• 1. [2.] Transfer from Probationer Research Student status to M.Litt., M.Sc., or D.Phil. status

    The transfer of status normally takes place not later than the third term [From MT 2017: (sixth term for part-time students)] after admission as a research student. Students are required to demonstrate that the research already accomplished shows promise of the ability to produce a satisfactory M.Litt., M.Sc., or D.Phil. thesis on the intended topic. Students are required to submit to the director of Graduate Studies a report title and abstract (of no more than 300 words/one side of A4) by Friday of eighth week Michaelmas Term [From MT 2017: (Hilary term for part-time students)]. Each student will also give a Transfer of Status Presentation of fifteen minutes (plus ten minutes of questions) during noughth week of Hilary Term [From MT 2017: of the first year (noughth week of Hilary term of the second year for part-time students)]. Students should submit two copies (and one electronic copy) of a research proposal of no more than 7,500 words, including an outline of research plans, a preliminary review of the literature, methodology progress to date, bibliography and a timetable for completion to the Director of Graduate studies by Friday of eighth week Hilary Term [From MT 2017: of the first year (Friday of eighth week of Hilary term of the second year for part-time students)]. On receiving the application, the Director of Graduate studies will, on behalf of the Graduate studies Committee, appoint two assessors (normally two members of the academic staff) neither of whom will normally be the student’s supervisor. The interviewers will read the script before submitting to the board their reports and a joint summary statement supporting their recommendation. [Until MT 2017: Students will be required to attend a Transfer of Status Assessment Meeting with their supervisor(s) and transfer of status assessors to discuss their report. These meetings will be held early in Trinity Term. A student whose first application is unsuccessful may be given one further opportunity to apply for transfer, following the procedures laid down, and may apply for an extension of time for one term if this is necessary for the purpose of making the application.] [From MT 2017: Students will be required to attend a Transfer of Status Assessment Meeting with their assessors to discuss their report. These meetings will be held early in Trinity term of the first year (Trinity term of the second year for part-time students). A student whose first application is unsuccessful may be given one further opportunity to apply for transfer, following the procedures laid down, and may apply for an extension of time for one term (two terms for part-time students) if this is necessary for the purpose of making the application.]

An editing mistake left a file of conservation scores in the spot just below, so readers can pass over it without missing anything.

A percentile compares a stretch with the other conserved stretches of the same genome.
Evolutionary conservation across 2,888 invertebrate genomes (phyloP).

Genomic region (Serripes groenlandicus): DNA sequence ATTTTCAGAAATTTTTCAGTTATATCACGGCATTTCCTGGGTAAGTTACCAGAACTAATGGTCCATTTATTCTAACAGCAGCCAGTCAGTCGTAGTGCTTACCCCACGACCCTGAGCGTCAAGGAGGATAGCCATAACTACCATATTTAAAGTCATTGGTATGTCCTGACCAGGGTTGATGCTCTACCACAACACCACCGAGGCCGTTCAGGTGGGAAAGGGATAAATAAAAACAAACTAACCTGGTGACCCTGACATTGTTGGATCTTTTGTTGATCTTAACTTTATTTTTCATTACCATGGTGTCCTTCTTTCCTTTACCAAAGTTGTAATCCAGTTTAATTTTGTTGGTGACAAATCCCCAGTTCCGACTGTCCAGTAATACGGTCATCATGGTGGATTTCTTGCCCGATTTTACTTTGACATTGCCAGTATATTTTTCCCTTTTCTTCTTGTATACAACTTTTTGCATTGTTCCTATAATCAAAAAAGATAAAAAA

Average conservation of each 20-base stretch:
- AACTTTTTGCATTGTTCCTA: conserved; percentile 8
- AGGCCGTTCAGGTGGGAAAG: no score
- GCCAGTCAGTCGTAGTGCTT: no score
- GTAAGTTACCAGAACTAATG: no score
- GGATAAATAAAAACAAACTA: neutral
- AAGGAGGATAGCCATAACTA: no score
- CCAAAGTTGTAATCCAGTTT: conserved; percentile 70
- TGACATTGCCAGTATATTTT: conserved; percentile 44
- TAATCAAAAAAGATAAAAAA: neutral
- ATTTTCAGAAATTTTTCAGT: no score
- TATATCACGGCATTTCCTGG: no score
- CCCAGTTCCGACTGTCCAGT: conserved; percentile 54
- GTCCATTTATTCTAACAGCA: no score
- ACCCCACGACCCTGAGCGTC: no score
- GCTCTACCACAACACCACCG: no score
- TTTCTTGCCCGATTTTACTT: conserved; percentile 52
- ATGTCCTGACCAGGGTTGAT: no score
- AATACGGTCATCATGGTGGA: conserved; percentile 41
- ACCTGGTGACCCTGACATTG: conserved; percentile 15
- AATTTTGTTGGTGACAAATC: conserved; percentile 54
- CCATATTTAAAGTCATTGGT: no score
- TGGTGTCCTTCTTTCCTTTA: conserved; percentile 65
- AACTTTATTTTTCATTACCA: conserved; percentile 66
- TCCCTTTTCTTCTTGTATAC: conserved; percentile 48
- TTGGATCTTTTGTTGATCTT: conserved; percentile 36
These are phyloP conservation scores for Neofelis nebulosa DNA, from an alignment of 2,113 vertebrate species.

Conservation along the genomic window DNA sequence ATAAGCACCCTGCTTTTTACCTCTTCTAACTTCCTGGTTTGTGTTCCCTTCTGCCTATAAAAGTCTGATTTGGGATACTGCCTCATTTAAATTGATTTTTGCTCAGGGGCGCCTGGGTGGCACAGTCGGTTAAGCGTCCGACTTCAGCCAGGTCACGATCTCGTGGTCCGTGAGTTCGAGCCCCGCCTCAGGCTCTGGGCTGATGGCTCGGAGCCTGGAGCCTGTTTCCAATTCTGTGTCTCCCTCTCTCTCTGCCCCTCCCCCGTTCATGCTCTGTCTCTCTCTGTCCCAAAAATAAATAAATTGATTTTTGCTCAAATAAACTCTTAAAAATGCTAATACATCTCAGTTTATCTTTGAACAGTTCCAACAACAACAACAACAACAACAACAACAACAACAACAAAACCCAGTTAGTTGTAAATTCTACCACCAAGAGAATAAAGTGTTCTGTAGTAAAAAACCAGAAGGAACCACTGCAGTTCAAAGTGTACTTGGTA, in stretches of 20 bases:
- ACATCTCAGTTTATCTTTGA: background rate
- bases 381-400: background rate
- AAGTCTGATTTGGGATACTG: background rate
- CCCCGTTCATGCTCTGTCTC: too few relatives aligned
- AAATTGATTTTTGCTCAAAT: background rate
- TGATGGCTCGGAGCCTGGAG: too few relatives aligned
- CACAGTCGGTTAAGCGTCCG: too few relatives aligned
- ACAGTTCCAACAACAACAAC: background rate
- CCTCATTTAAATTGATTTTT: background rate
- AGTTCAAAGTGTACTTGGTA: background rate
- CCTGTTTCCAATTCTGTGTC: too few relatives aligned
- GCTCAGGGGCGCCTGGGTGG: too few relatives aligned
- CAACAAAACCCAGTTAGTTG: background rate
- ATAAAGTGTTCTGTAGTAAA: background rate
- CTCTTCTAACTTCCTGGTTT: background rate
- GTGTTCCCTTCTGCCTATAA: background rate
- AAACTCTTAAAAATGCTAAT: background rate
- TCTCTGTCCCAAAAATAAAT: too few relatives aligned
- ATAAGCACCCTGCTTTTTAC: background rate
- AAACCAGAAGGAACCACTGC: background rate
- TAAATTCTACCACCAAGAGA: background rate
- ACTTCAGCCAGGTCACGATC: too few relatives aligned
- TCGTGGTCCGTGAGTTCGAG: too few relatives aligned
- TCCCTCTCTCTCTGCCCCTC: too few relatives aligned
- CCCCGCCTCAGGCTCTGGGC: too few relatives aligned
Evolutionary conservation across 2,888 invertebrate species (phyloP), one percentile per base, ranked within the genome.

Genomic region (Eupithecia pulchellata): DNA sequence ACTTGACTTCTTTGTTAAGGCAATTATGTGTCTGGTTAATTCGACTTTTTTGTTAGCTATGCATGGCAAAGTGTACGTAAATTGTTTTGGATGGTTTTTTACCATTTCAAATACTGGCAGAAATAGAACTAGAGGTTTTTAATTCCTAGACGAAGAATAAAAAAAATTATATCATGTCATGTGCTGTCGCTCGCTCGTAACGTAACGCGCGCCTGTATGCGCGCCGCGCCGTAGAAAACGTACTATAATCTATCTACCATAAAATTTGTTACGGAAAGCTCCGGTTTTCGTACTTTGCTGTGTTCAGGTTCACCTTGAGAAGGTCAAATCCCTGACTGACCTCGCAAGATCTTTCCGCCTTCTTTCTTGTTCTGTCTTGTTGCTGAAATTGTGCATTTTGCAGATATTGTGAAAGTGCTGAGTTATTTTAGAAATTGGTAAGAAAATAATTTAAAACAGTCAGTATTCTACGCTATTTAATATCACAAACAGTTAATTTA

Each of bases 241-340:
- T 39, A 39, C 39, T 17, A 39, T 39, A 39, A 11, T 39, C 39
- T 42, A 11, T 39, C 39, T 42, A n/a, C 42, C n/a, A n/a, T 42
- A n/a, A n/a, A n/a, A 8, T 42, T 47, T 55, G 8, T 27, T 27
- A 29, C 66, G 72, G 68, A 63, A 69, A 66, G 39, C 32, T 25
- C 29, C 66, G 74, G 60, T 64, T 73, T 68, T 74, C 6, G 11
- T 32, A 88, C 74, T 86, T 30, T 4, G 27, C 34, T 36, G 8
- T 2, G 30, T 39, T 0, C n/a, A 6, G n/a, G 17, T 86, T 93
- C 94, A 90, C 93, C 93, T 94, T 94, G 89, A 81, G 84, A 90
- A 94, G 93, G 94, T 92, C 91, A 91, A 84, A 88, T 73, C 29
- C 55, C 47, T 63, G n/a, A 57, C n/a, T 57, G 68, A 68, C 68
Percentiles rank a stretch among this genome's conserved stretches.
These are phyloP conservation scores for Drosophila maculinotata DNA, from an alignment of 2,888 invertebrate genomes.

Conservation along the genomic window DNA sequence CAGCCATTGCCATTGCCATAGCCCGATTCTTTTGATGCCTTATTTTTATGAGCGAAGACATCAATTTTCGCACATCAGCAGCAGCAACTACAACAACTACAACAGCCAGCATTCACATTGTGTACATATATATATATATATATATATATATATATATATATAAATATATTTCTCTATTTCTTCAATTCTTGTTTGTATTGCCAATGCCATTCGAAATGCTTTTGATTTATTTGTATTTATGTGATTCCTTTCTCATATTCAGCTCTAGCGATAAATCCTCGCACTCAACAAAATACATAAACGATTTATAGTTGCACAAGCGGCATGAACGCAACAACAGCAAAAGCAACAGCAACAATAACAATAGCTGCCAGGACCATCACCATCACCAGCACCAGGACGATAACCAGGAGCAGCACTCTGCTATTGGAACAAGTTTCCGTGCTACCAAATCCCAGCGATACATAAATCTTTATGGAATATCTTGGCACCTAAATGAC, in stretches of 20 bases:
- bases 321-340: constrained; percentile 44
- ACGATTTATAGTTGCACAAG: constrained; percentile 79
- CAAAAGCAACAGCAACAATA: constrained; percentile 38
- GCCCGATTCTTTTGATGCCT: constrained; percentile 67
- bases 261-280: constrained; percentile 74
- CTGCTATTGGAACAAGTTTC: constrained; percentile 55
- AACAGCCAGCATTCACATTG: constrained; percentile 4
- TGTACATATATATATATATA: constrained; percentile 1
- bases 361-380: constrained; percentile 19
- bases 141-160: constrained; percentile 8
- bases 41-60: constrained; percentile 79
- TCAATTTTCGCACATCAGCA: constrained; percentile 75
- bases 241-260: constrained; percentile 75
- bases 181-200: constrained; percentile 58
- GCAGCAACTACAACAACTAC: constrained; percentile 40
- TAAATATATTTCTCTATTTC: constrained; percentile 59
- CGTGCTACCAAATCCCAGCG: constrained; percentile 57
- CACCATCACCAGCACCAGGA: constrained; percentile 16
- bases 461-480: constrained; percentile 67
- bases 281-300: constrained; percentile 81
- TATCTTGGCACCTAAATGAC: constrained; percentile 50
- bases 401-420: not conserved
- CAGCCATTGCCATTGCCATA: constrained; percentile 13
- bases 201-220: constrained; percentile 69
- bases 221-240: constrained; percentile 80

• 2. [3.] Confirmation of D.Phil. status

    [Until MT 2017: Application for Confirmation of D.Phil. status should normally be made not earlier than the sixth term from admission as a research student and not later than the ninth term. The department expects that, in most cases, the confirmation will be made immediately after return from field-work and no later than eighth week Trinity Term of the student’s third year. No candidate may submit a thesis for the doctoral degree without having first obtained confirmed doctoral status. Any student who does not confirm by the end of their ninth term, will be required to apply for a deferral of confirmation of status and may be allowed up to three terms for this purpose. Any student who fails to confirm status within nine terms of registering as a PRS (or within a maximum of twelve terms where deferral has been approved) will have their student status lapsed. Students who have taken an M.Phil first and were admitted directly to D.Phil. status, should confirm status within three terms of starting the D.Phil. Any student who fails to confirm within nine terms of starting the M.Phil (or within a maximum of twelve terms where deferral has been approved) will have their status lapsed. The purpose of the submission for confirmed status is to ensure that the candidate is working to a doctoral standard.]